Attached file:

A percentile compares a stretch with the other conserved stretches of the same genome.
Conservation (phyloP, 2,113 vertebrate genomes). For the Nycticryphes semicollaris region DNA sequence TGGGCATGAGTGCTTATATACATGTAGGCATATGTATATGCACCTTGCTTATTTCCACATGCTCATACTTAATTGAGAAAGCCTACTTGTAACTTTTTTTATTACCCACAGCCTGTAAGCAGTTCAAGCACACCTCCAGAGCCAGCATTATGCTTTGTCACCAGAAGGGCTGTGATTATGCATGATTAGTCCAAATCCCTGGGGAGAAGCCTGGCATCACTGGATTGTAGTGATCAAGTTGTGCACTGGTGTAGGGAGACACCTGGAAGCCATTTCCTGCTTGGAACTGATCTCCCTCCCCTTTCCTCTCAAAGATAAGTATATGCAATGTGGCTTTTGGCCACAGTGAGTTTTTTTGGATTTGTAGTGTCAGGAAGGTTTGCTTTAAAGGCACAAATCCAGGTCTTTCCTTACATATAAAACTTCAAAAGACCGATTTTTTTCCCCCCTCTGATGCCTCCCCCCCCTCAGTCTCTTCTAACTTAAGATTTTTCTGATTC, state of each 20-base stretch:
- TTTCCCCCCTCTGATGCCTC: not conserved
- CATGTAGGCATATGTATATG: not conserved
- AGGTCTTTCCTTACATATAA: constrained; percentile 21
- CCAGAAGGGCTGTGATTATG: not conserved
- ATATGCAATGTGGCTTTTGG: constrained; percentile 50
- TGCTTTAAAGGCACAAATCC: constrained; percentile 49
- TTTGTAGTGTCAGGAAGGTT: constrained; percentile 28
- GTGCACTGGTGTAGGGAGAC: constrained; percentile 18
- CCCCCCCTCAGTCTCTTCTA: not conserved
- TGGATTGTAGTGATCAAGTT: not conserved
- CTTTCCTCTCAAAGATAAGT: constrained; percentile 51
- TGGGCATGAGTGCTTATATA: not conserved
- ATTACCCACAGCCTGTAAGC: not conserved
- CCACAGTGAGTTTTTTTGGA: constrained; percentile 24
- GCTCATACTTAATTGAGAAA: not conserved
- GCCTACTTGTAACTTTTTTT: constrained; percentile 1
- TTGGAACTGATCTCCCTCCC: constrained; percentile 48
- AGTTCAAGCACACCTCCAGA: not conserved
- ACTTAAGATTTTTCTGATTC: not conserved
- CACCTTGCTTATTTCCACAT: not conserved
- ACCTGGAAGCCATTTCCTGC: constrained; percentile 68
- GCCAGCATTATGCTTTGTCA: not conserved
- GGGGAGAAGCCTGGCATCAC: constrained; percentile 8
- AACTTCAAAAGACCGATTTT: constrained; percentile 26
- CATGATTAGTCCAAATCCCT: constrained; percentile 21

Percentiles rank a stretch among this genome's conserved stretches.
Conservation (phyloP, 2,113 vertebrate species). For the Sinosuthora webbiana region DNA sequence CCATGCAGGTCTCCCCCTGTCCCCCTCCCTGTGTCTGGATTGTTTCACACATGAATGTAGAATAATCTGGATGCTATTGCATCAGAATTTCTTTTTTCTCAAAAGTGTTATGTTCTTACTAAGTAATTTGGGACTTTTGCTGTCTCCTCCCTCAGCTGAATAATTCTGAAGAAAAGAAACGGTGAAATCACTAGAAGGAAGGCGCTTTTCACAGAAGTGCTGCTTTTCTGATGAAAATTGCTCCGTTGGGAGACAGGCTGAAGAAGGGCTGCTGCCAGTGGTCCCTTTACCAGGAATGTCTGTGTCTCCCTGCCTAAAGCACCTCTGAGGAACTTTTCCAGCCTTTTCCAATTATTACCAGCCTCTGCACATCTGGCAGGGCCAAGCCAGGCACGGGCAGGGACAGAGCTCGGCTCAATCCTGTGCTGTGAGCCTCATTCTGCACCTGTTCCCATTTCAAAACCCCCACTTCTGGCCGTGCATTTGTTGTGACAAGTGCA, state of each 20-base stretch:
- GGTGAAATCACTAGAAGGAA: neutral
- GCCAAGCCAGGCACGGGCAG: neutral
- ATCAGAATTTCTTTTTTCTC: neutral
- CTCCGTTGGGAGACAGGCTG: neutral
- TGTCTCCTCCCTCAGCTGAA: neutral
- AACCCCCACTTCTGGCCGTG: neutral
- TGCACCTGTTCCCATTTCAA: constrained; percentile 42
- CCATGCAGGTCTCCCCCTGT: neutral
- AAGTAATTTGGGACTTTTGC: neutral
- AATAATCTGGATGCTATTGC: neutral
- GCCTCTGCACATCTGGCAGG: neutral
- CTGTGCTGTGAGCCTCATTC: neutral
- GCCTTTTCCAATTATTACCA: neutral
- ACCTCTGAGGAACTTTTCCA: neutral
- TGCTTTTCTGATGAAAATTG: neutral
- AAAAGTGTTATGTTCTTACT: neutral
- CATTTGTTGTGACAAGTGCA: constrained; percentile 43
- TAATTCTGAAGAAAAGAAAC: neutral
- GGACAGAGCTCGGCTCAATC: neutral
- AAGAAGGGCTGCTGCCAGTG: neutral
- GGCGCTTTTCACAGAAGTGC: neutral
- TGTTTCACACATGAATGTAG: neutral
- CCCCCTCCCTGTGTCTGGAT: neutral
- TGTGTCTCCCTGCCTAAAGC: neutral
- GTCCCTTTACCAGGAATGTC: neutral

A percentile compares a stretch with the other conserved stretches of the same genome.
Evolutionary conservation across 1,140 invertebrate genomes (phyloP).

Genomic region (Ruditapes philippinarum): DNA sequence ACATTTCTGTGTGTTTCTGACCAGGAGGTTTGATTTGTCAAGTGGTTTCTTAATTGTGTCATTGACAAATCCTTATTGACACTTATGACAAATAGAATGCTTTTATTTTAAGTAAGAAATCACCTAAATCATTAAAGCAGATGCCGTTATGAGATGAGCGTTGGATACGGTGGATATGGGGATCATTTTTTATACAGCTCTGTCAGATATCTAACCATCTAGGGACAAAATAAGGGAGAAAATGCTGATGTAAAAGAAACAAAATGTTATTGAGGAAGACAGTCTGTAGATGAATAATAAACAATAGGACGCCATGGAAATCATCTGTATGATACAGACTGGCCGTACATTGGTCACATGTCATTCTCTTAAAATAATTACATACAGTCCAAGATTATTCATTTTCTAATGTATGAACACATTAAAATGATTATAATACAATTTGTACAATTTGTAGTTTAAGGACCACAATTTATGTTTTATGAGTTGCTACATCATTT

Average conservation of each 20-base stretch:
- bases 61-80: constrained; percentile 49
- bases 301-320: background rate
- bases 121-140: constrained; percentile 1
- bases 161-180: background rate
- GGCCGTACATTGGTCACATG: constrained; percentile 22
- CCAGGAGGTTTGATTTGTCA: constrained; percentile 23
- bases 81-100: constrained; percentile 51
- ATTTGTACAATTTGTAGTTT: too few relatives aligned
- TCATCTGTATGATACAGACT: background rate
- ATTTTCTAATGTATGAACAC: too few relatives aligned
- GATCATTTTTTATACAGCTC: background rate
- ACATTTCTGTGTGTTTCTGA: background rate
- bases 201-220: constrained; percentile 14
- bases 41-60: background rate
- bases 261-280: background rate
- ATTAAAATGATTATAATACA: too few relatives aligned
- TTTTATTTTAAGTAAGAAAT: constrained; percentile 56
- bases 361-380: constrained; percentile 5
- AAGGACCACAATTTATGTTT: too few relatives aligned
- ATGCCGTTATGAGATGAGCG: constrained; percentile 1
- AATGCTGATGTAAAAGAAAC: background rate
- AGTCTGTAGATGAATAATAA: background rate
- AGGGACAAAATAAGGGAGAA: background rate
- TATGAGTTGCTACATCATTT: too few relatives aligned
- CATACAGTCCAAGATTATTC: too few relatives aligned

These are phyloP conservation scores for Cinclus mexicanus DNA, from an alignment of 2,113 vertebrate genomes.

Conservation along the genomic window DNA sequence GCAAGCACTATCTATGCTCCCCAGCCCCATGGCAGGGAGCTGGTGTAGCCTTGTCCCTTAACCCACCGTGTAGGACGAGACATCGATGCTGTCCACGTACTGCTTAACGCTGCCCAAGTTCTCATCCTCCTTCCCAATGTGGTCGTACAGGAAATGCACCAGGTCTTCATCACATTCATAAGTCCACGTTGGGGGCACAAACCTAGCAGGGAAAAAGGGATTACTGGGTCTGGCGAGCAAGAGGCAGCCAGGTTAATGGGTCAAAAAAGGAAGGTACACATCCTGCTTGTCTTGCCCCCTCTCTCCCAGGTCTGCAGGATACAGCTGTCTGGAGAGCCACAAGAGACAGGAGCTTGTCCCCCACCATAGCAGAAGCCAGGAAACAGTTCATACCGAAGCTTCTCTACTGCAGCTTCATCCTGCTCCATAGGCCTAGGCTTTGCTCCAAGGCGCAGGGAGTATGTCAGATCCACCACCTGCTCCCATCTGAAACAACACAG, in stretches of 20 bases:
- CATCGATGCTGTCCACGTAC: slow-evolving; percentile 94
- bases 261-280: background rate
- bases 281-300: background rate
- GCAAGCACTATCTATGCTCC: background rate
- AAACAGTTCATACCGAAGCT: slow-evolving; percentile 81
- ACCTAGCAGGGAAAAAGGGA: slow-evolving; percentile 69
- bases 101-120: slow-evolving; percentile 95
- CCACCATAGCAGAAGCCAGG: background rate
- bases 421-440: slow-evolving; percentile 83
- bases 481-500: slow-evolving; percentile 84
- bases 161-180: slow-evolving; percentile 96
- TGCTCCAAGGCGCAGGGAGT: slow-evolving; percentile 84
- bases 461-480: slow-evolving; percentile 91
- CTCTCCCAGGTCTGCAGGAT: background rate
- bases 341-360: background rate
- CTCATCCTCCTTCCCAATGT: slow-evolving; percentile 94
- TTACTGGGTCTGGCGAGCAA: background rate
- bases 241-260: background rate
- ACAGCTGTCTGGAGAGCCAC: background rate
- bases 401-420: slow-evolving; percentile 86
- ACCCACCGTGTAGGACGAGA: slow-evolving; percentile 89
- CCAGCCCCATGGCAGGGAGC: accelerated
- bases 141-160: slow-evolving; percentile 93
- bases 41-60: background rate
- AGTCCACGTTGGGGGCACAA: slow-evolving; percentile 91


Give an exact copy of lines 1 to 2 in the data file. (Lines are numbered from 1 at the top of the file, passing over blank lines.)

A percentile compares a stretch with the other conserved stretches of the same genome.
Conservation (phyloP, 2,113 vertebrate genomes). For the Nycticryphes semicollaris region DNA sequence TGGGCATGAGTGCTTATATACATGTAGGCATATGTATATGCACCTTGCTTATTTCCACATGCTCATACTTAATTGAGAAAGCCTACTTGTAACTTTTTTTATTACCCACAGCCTGTAAGCAGTTCAAGCACACCTCCAGAGCCAGCATTATGCTTTGTCACCAGAAGGGCTGTGATTATGCATGATTAGTCCAAATCCCTGGGGAGAAGCCTGGCATCACTGGATTGTAGTGATCAAGTTGTGCACTGGTGTAGGGAGACACCTGGAAGCCATTTCCTGCTTGGAACTGATCTCCCTCCCCTTTCCTCTCAAAGATAAGTATATGCAATGTGGCTTTTGGCCACAGTGAGTTTTTTTGGATTTGTAGTGTCAGGAAGGTTTGCTTTAAAGGCACAAATCCAGGTCTTTCCTTACATATAAAACTTCAAAAGACCGATTTTTTTCCCCCCTCTGATGCCTCCCCCCCCTCAGTCTCTTCTAACTTAAGATTTTTCTGATTC, state of each 20-base stretch: